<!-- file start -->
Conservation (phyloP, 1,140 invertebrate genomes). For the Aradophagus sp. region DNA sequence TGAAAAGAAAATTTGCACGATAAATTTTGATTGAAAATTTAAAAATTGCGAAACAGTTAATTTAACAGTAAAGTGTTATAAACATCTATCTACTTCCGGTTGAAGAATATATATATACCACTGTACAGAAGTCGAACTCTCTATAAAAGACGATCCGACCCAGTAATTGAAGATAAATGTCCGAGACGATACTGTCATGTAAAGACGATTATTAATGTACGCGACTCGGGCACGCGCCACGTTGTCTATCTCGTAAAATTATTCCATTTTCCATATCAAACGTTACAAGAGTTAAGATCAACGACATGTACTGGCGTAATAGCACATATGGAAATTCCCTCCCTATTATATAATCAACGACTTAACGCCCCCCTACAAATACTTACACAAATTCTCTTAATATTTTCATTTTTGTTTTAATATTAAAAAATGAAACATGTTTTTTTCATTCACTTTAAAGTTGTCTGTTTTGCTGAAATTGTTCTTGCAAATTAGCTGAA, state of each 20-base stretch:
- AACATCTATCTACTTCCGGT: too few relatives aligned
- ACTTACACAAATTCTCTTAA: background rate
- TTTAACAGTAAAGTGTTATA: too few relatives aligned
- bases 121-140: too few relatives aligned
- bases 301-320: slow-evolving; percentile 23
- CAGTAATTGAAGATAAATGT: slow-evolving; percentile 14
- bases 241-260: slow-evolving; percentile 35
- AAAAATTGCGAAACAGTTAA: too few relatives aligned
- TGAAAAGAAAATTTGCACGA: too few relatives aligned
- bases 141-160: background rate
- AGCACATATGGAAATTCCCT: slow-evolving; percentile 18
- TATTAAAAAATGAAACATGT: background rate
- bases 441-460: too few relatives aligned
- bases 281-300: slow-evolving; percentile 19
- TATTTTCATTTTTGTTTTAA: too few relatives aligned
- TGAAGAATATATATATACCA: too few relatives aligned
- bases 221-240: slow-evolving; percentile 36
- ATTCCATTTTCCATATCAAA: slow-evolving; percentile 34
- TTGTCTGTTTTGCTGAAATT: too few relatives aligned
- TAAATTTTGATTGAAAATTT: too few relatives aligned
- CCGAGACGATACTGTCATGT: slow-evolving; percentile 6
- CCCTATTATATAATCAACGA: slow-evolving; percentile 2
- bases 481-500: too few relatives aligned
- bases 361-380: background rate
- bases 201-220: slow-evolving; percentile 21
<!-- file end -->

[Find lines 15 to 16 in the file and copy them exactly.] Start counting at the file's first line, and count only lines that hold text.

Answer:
- bases 281-300: slow-evolving; percentile 19
- TATTTTCATTTTTGTTTTAA: too few relatives aligned